Flora and Fauna News

Sonoran Desert Edition

Sunday, May 11, 2008
Vol. 11 No. 9

Saguaro Cactus
Flowers Open for Business

By Michael Plagens
Sonoran Desert Sciences


PHOENIX, Az. ----- The huge, white, waxy blooms of the Saguaro Cactus (Carnegiea gigantea) are now blooming. Cacti growing at about 300 m elevation are at peak blooming now; the peak will advance up slope with a few flowers still appearing through mid June. Like many white-flowered plants, the flowers open just after dusk. This is usually an indication that important pollinators are about at night, and in the desert that's a good bet given the searing daytime temperatures.

Sanborne's Long-nosed Bat (Leptonycteris sanborni) is the nighttime pollinator that several Cereus-type cacti rely on. The bats, too, rely on the cactus for nectar and pollen, and then may help the cactus yet again by feeding on insects that could damage the developing fruit. The magnificent flowers remain open through the following day attracting bees and birds.

Ironwood Too!

PHOENIX, Az. ----- Together with the Saguaro Cactus, the Ironwood Tree, (Olneya tesota), adds a splash of brilliance to late spring, when hot temperatures and drying winds are rapidly desiccating the earlier spring growth and wildflowers. The flowers are almost white to a deep lilac color and can be borne in great abundance on some trees. Some ironwoods, each year, will be almost completely devoid of flowers, holding out for a possible better season next year.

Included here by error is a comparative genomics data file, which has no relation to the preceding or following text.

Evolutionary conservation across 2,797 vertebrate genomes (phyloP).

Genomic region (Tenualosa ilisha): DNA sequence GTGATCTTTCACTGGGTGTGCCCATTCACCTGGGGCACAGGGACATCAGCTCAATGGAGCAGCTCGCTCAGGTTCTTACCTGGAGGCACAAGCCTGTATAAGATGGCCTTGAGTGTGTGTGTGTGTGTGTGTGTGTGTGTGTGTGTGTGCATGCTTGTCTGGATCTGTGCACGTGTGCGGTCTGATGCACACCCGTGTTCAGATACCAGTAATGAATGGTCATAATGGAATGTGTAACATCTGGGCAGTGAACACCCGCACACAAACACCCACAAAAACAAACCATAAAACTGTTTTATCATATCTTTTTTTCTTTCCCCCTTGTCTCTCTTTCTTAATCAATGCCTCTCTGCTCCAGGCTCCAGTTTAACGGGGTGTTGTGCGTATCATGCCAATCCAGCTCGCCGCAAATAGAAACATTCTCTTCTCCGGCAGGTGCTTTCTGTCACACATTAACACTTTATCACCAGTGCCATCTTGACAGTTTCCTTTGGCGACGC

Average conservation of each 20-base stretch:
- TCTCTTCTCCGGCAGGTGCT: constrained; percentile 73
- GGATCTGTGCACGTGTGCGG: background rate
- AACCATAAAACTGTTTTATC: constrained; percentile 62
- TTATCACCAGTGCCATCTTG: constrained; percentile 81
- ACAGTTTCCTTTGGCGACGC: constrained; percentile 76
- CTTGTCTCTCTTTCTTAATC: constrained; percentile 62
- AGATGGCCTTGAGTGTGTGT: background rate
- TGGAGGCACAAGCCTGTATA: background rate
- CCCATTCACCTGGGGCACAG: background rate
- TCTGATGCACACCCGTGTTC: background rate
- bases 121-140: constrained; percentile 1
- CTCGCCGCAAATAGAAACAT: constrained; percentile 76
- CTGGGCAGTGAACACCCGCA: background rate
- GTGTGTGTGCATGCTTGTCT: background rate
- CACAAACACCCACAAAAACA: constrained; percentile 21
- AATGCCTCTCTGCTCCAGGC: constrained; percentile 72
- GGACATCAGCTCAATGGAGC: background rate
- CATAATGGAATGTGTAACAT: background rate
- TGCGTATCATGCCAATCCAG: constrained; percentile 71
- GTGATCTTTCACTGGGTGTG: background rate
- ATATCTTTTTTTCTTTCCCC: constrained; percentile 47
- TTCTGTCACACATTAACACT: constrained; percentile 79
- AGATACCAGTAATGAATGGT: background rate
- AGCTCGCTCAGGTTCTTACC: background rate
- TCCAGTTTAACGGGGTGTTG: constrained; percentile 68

Ironwood National Monument was created last year to help conserve the stands of ironwood that lie to the northwest of Tucson. Without protection, urban sprawl could overtake a significant portion of this important desert tree's habitat. Ironwoods provide for many wildlife species including the Cactus Ferruginous Pygmy-Owl (Glaucidium brasilianum).

Photo  Mike Plagens
A Saguaro Cactus with a bounty of blooms.
Photo taken in the Phoenix Mountains, May 22, 2005.

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Flora and Fauna News appears several times
per month and provides current informaion about the birds, insects and plants
(natural history) living in the Arizona Sonoran Desert.
Copyright Michael J. Plagens, 2011
Send questions or comments to mjplagens@arizonensis.org